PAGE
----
Unfortunately, this year is the WITF’s last. A large reason behind it is that, at the end of the day, the original funds were meant to last six years and have now all been distributed. The funds also never belonged to CLBR, Todd said. “Funds come from a lot of different places, and this is a fund, in particular, that is not endowed, which means that there’s always a potential that it’ll end,” Todd said.
Read said his feelings about the end of the fellowship depends on what comes after. He hopes that the money can be diversified. “I think that’s one thing that’s unfortunate about the fellowship is that it’s only for eight to ten people every year,” Read said.
This is an issue that CLBR is focused on addressing, Director of CLBR Alice Herra said. As a result, CLBR worked with Reed president Audrey Bilger to approve $30,000 for a Job Shadow Fund for winter break. Each student that wins is awarded $500 to complete a job shadow with a Reed alum. The deadline for winter job shadows was extended until today, while any leftover funds will transfer to Spring Break where students will have a second chance to job shadow. CLBR appreciates any student input as they look to allocate funds to support both career and fellowship opportunities for students.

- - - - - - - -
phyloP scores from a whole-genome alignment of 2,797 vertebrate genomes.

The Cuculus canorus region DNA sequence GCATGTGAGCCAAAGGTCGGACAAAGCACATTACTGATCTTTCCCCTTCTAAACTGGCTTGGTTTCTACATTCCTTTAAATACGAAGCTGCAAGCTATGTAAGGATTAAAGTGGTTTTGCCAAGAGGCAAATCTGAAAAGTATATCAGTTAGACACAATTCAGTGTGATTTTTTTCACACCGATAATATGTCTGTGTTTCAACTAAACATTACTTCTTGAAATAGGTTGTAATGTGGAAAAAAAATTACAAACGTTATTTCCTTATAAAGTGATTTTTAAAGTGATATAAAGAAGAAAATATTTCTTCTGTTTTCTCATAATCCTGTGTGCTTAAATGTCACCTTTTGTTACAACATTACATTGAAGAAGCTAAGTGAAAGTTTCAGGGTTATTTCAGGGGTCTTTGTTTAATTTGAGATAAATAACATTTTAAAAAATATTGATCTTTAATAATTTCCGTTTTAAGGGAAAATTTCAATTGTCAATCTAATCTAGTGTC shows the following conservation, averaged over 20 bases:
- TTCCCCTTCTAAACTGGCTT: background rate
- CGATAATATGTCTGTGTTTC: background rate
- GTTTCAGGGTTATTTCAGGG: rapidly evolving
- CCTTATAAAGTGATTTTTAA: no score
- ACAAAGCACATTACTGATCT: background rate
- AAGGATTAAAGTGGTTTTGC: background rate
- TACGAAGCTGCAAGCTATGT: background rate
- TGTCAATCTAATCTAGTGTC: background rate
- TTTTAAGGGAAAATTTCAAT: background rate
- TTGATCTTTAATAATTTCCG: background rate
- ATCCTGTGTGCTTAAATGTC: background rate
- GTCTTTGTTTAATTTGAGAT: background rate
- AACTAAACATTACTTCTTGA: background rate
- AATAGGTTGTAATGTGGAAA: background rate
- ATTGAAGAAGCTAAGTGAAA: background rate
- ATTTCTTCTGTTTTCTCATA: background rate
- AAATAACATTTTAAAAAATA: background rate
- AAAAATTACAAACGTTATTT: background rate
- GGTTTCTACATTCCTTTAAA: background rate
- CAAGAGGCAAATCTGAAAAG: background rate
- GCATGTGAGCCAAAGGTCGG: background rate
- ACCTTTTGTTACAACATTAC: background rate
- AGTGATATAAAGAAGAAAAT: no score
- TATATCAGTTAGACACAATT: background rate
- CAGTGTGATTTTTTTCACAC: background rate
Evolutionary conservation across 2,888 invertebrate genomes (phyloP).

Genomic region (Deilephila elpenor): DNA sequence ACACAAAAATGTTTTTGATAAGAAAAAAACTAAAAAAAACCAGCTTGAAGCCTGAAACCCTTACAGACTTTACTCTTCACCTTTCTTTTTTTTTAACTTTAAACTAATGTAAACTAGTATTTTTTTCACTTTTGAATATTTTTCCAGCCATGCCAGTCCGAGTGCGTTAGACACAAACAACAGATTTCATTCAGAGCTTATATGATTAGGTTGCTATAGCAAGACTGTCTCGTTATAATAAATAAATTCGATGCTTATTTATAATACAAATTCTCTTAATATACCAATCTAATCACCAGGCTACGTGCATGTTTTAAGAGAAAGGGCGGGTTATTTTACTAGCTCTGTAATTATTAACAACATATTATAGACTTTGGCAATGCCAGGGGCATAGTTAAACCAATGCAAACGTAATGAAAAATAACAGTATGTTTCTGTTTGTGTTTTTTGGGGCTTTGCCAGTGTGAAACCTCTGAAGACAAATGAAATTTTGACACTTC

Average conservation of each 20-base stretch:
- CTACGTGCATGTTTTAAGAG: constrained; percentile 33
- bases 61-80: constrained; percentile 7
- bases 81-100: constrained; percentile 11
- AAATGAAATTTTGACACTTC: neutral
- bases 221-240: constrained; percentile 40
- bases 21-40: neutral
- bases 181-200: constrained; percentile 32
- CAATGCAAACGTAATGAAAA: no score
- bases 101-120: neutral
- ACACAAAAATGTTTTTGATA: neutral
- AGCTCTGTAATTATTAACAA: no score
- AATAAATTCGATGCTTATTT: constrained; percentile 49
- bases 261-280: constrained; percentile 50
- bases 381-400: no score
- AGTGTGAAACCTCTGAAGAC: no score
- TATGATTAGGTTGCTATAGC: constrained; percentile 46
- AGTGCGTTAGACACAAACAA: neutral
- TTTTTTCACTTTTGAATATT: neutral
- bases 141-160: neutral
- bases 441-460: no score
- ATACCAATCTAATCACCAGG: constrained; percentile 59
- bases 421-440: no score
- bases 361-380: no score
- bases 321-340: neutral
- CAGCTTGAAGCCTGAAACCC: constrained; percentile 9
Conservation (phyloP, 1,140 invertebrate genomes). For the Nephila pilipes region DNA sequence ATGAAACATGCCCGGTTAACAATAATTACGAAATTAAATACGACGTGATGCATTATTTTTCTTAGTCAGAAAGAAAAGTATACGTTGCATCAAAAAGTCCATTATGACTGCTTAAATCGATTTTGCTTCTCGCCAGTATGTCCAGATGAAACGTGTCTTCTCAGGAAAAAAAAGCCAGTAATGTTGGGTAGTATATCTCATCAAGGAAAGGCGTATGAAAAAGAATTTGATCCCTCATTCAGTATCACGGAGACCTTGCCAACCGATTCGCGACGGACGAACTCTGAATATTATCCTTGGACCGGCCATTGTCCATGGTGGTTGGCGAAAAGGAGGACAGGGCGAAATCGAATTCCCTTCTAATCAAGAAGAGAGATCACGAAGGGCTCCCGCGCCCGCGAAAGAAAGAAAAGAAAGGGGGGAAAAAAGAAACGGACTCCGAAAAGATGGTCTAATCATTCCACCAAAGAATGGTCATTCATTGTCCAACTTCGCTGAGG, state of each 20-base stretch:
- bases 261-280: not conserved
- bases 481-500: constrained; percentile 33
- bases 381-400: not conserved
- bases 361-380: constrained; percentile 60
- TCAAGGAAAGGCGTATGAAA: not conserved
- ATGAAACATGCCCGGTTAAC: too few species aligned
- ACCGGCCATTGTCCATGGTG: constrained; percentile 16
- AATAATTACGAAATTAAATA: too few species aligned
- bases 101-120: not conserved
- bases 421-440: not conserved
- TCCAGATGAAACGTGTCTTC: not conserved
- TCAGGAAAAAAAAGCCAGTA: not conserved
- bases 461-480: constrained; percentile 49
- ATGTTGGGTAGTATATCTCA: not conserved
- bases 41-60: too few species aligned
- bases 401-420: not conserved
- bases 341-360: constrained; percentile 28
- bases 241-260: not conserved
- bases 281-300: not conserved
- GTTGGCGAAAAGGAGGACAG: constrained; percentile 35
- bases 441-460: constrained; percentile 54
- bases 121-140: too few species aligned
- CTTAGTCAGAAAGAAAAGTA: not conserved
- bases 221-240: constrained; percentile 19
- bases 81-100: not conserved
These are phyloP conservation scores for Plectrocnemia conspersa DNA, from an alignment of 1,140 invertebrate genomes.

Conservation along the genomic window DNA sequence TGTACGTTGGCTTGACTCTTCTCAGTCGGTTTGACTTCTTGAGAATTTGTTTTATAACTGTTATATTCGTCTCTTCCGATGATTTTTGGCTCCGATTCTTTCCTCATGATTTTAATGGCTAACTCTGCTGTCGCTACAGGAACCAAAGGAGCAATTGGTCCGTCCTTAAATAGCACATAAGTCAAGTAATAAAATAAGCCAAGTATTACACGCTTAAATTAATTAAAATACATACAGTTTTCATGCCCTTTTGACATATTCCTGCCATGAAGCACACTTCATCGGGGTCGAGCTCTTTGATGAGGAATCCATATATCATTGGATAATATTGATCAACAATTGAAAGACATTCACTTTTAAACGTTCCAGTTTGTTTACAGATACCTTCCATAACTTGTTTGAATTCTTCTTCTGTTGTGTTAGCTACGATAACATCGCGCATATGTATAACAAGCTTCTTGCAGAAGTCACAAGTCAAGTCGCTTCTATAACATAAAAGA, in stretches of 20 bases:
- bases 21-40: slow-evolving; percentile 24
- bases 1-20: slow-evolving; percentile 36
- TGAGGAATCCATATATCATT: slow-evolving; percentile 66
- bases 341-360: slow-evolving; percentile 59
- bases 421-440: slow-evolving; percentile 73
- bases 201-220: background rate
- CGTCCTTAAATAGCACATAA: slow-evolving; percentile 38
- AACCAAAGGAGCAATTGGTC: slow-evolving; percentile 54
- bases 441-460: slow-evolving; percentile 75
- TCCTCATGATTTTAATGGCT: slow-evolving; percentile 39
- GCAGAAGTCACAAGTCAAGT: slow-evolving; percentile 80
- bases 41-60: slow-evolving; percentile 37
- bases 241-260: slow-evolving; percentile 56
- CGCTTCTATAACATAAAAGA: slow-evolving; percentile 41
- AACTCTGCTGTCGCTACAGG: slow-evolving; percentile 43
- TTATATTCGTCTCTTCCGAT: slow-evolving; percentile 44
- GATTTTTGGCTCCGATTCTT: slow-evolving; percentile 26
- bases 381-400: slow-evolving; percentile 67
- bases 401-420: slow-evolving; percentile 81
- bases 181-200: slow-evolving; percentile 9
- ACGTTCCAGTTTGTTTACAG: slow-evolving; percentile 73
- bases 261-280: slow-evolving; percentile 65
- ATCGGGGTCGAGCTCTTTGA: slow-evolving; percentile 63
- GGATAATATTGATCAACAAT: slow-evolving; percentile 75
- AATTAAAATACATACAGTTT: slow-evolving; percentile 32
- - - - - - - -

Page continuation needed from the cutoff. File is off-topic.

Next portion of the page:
Read believes that the WITF is an opportunity for students to have experiences that maybe they couldn’t have otherwise at Reed. “For someone like me who wasn’t able to study abroad, this is a really great opportunity to improve my Spanish in a Spanish-speaking country,” Read said.